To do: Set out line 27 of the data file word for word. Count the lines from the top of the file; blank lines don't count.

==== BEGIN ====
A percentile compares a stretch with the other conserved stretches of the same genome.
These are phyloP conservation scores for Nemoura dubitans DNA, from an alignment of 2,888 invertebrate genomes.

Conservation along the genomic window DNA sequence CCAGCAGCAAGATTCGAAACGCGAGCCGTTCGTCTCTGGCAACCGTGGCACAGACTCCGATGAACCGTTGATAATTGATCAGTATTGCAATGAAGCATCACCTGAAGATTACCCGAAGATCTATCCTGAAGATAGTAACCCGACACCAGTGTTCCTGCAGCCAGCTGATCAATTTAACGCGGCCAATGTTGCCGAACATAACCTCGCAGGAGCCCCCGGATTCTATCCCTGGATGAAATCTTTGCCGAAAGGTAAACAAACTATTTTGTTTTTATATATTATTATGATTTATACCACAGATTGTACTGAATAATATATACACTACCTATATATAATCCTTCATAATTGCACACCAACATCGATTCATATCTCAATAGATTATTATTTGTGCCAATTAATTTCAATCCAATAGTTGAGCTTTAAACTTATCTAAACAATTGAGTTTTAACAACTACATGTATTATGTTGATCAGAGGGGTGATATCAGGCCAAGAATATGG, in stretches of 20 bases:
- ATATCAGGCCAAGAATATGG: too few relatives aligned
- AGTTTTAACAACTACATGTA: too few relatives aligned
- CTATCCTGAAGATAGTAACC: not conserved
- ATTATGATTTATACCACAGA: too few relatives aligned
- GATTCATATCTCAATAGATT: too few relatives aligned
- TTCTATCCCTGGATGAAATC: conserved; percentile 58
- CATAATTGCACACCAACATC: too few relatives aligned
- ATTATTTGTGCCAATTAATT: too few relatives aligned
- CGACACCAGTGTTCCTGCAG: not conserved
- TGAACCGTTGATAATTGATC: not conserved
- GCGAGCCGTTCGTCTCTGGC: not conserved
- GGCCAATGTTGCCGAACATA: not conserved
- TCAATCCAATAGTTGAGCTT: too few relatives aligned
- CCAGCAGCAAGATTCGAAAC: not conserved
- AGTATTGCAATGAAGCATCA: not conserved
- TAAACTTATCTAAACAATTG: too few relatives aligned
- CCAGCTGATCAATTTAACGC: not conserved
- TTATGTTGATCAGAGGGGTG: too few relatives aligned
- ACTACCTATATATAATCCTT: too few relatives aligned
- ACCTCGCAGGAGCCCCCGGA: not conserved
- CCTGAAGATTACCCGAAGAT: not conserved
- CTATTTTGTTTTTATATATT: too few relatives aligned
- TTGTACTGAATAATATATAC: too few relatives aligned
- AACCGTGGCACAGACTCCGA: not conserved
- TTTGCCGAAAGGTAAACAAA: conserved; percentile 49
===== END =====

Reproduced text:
- AACCGTGGCACAGACTCCGA: not conserved